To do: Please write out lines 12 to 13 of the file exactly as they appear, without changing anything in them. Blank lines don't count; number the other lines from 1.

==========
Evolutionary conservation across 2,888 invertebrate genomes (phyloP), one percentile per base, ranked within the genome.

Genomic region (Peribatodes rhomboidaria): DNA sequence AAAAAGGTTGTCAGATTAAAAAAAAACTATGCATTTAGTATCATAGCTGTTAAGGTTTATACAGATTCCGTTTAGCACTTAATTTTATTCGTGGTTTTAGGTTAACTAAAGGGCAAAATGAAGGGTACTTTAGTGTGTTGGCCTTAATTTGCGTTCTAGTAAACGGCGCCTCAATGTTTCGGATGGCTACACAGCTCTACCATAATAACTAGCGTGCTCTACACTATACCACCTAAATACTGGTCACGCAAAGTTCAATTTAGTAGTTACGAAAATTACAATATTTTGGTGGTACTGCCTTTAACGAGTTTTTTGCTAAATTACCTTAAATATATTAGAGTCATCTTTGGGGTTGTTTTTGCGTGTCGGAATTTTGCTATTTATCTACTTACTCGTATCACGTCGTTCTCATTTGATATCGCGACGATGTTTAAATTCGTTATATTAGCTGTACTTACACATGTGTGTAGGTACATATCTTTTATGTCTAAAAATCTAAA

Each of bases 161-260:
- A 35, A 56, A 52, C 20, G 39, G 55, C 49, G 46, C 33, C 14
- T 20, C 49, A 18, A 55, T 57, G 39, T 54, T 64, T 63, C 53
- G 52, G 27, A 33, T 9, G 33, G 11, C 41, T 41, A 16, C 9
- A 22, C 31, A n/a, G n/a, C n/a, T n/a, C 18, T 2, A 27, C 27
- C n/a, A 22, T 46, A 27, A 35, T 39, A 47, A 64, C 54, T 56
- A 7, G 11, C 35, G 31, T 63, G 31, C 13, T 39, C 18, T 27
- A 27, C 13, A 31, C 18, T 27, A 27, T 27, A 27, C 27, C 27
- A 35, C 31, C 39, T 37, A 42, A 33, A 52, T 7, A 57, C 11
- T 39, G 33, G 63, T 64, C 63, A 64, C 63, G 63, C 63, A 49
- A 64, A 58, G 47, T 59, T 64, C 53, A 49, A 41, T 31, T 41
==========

- T 39, G 33, G 63, T 64, C 63, A 64, C 63, G 63, C 63, A 49
- A 64, A 58, G 47, T 59, T 64, C 53, A 49, A 41, T 31, T 41